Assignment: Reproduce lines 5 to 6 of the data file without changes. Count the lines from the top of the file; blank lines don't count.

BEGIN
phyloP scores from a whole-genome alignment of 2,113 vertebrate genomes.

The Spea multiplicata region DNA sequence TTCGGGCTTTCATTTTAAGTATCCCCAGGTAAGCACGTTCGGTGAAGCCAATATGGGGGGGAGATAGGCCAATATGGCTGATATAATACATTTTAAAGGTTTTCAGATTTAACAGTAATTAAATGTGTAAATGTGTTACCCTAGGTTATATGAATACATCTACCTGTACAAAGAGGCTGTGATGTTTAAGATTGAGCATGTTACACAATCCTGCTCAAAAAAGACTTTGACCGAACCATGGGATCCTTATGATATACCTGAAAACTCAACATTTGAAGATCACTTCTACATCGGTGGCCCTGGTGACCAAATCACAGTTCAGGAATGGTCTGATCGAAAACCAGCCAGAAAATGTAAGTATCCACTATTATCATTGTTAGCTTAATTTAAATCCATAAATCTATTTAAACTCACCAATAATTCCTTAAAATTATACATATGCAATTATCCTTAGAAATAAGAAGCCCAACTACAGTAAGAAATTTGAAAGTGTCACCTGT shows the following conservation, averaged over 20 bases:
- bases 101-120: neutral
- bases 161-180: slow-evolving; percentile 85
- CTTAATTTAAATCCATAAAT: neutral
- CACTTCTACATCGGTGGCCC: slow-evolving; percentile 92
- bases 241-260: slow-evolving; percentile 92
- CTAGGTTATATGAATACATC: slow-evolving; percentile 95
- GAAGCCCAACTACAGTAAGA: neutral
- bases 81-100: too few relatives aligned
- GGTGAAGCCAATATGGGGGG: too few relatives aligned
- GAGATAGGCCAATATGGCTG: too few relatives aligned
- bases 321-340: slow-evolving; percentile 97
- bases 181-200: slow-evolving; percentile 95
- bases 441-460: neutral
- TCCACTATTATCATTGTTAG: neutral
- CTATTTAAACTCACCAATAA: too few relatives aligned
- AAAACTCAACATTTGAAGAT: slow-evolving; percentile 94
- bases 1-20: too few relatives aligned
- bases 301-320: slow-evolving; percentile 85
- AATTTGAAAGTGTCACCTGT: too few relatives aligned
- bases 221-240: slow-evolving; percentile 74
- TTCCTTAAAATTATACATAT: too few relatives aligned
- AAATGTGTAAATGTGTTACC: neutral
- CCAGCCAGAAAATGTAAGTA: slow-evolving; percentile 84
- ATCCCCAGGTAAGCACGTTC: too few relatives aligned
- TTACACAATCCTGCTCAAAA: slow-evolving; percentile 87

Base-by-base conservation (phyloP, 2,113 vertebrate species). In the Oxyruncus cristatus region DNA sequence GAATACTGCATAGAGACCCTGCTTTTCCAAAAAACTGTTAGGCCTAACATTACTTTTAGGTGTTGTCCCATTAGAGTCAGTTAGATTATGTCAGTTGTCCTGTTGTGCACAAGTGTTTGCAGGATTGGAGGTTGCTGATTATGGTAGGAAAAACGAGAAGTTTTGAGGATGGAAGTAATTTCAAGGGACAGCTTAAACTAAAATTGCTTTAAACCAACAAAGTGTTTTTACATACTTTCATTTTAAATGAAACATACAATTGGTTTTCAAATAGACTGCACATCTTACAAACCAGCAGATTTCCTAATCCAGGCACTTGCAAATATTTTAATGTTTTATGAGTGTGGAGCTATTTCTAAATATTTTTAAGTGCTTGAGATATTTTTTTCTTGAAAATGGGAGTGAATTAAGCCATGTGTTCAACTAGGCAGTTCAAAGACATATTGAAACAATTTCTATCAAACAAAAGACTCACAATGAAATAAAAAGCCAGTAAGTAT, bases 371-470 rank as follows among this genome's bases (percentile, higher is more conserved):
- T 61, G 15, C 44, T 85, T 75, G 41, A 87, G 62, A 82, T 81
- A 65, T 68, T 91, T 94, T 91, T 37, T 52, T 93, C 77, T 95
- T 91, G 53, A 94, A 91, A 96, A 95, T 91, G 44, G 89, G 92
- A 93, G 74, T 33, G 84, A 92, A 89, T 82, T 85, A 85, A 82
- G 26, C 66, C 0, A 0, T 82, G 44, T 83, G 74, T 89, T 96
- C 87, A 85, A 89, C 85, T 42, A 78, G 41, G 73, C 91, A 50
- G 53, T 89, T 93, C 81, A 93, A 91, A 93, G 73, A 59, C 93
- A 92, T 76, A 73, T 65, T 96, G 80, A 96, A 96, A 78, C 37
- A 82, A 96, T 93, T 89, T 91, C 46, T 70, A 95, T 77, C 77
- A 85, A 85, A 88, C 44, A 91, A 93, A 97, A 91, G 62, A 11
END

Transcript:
- CTTAATTTAAATCCATAAAT: neutral
- CACTTCTACATCGGTGGCCC: slow-evolving; percentile 92